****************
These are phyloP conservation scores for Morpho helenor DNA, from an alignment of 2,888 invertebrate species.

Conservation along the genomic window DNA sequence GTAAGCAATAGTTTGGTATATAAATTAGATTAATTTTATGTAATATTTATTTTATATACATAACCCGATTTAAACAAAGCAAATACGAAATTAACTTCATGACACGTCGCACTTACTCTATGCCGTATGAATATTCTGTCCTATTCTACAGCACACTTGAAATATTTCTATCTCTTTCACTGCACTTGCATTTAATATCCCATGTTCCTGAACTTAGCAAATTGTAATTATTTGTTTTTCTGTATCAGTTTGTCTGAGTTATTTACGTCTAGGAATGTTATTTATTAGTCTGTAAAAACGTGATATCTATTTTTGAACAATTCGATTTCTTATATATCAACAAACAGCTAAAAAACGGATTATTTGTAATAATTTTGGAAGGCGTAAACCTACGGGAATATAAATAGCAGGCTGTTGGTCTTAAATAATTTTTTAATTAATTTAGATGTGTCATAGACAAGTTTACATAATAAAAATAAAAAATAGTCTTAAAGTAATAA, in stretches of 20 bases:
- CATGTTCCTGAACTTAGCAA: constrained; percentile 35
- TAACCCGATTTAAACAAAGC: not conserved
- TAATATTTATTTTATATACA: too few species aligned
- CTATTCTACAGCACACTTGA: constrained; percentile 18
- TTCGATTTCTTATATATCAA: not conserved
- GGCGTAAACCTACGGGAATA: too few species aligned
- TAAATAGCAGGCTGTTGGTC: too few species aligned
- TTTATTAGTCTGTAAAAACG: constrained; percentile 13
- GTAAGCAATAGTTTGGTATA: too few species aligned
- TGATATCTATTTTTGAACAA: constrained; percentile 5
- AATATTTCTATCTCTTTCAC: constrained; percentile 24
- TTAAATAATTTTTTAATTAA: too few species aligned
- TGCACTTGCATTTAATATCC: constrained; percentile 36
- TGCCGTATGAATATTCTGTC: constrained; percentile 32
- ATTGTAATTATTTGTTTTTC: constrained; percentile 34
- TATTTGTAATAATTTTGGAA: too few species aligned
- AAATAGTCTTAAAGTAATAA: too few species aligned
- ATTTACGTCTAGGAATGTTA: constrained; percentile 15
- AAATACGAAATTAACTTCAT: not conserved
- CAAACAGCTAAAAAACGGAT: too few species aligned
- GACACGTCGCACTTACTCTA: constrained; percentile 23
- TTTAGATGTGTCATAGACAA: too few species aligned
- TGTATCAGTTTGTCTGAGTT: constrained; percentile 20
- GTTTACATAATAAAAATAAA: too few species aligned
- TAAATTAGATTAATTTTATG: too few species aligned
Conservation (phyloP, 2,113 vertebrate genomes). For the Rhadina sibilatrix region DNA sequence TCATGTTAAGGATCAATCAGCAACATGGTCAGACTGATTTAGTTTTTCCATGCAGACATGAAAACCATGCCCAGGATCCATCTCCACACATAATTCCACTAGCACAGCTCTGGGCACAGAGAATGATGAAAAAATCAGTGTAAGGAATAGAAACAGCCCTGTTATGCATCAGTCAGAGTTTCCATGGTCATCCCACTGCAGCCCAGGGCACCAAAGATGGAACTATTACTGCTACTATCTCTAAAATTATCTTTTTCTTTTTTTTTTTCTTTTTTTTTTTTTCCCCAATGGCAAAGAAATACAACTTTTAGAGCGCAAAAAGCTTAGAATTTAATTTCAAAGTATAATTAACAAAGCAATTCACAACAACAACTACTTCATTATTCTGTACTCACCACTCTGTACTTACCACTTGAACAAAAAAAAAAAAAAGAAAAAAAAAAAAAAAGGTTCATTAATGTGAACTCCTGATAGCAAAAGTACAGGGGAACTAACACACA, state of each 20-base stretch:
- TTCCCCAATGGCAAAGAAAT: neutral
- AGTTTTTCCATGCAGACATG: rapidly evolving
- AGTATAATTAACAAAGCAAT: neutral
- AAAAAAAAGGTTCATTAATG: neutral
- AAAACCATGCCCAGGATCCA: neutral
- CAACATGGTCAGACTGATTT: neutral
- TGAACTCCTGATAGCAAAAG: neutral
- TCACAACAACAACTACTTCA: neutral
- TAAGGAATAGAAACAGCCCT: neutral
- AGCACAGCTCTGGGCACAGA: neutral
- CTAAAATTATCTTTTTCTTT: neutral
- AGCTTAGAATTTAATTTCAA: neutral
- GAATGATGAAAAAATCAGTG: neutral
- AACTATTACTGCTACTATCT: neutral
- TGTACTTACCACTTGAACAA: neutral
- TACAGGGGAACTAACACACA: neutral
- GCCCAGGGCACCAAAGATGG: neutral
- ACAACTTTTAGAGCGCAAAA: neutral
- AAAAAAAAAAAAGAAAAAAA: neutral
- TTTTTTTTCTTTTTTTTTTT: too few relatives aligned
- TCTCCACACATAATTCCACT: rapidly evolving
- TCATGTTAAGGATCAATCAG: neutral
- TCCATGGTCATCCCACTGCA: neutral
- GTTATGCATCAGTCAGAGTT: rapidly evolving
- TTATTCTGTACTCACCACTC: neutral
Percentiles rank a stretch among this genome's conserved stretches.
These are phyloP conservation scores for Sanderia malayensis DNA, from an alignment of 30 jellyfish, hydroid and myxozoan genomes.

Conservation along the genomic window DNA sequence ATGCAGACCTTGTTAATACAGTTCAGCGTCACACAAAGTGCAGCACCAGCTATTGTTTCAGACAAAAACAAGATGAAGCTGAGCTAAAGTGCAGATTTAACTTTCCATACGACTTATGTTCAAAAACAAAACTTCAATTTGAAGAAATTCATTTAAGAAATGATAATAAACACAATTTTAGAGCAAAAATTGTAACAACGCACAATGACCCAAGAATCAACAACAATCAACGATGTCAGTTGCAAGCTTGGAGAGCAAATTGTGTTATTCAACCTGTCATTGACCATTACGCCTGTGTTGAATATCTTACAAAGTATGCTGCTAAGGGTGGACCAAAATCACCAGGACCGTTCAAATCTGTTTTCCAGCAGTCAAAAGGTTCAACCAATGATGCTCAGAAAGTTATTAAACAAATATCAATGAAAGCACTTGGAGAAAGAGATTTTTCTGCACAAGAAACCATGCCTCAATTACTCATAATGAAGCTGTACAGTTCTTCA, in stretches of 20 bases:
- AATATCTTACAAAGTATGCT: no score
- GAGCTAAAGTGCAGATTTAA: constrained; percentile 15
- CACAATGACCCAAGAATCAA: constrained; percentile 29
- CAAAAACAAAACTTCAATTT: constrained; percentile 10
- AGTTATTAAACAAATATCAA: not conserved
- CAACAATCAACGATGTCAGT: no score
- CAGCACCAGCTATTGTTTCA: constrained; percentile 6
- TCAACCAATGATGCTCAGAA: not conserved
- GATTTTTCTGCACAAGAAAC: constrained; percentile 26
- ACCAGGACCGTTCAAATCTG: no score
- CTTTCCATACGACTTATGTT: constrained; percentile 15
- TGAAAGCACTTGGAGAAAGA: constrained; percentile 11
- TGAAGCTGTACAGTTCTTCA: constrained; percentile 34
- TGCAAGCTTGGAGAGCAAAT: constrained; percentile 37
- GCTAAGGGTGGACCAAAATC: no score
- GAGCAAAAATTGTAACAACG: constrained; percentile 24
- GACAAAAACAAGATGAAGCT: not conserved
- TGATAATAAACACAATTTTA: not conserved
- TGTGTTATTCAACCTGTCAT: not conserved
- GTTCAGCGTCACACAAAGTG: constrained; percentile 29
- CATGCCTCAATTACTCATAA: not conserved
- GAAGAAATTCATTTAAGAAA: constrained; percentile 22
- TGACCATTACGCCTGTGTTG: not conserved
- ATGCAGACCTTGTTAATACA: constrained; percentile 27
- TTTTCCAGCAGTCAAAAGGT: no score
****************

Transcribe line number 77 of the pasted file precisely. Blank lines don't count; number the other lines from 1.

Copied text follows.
- CATGCCTCAATTACTCATAA: not conserved